SMEs Quality Assurance Course

17-19 September 2001

CM: change control (cont’d)
x

x

x

x

Change control is triggered by non-conformances (Software Problem Reports) and change requests SW changes much faster than HW ⇒ efficient change control procedure, normally separate from HW procedure In system’s development SW change control will need formal interfaces to System’s Non-conformance handling and System’s Change Requests One key point: once a configuration item is under change control it is not the “property” of the author any more

SMEs Quality Assurance Course

17-19 September 2001

CM: importance of traceability

x

x

Baselines are not formed only by SW components. They include also: – specification (requirements) – design – management documentation – verification items (verification records, testing tools, etc.) – user documentation, etc. Traceability is a fundamental tool to ensure completeness and also consistency of baselines

SMEs Quality Assurance Course

17-19 September 2001

CM: importance of traceability (cont’d) x Basic traceability: Requirements Design components SW items System test items SMEs Quality Assurance Course Integration test items Unit test items 17-19 September 2001 .

consistency. correctness) Validation Validation: activity to ensure that a product of services is adequate for its intended use (use related) SMEs Quality Assurance Course 17-19 September 2001 .Verification: definitions Verification Verification: activity to ensure that the outputs of a process conform to its inputs (completeness.

etc. – coding: code review. unit testing. how do I test the SW change?) SMEs Quality Assurance Course 17-19 September 2001 . – design: walkthrough. etc. modelling. – operation: non-regression testing. inspection. etc. review. Most of the above verification activities are supported by traceability (if requirement x changes. etc.Verification: phases x x x Verification is not limited to testing Verification takes place at each phase of the software lifecycle: – requirements specification: formal review.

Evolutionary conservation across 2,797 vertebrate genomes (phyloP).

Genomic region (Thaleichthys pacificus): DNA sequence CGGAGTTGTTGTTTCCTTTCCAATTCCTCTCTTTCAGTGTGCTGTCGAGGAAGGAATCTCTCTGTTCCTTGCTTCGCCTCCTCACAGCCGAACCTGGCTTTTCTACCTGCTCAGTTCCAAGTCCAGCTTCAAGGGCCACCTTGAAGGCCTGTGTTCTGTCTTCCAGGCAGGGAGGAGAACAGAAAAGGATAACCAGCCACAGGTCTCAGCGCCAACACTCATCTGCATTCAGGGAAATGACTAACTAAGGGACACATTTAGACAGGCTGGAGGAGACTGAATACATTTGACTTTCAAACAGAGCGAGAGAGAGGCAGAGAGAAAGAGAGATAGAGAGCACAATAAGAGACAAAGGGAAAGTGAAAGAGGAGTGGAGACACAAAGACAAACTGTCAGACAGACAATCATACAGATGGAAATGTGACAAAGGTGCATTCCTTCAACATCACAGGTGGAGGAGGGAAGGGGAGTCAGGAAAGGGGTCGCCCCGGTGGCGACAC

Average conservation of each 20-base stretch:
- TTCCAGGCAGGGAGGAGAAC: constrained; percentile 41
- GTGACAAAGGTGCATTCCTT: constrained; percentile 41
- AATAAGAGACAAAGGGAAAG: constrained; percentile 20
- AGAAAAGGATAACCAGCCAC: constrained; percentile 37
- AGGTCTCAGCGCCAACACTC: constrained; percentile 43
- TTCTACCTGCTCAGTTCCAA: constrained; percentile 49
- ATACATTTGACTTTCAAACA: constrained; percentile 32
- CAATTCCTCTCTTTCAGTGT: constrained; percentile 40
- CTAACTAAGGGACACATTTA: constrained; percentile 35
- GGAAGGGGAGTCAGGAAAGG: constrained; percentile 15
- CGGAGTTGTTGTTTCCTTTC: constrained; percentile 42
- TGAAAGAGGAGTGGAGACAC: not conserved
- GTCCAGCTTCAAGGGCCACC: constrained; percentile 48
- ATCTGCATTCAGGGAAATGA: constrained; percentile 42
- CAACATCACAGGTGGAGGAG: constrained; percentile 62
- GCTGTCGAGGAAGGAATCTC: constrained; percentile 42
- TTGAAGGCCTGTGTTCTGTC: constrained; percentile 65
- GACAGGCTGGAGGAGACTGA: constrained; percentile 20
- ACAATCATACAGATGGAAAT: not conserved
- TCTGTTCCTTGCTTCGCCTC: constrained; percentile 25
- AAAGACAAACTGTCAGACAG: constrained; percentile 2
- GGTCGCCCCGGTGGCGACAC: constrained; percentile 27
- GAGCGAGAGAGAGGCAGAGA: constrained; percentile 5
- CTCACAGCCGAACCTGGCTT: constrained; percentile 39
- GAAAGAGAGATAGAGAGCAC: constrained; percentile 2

Verification: scope x x Verification covers more than just the SW Items that should or may be verified are: – SW itself – implementation of processes – tools – infrastructure SMEs Quality Assurance Course 17-19 September 2001 .

testing). walkthrough – Audit Verification techniques may be intended for products (e.Verification: techniques x x x Different methods are used in SW The main ones are: – Testing – Formal review – Inspection.g. processes (maturity assessments) or both (formal reviews) SMEs Quality Assurance Course 17-19 September 2001 .

Testing: levels x x Testing is performed at different levels Levels of testing have different targets and objectives: Level Unit Integration System Acceptance Target Source code units Interfaces Software Specifications User or system specifications x The different levels may have different names or be organised in slightly different ways SMEs Quality Assurance Course 17-19 September 2001 .

ignoring the internal logic ⇒ black box testing Black box testing can be of different types also: – nominal: test for normal conditions – back to back: same test on two or more versions of SW written with same specifications – interface: written on the basis of Interface Control Documents – stress: test under extreme or abnormal conditions – statistical: test data selected according to distribution functions SMEs Quality Assurance Course 17-19 September 2001 . with specific knowledge of the internal logic ⇒ white box testing Testing can be aimed to test functionality at different levels.Testing: types x x x Testing can be aimed to test implementation.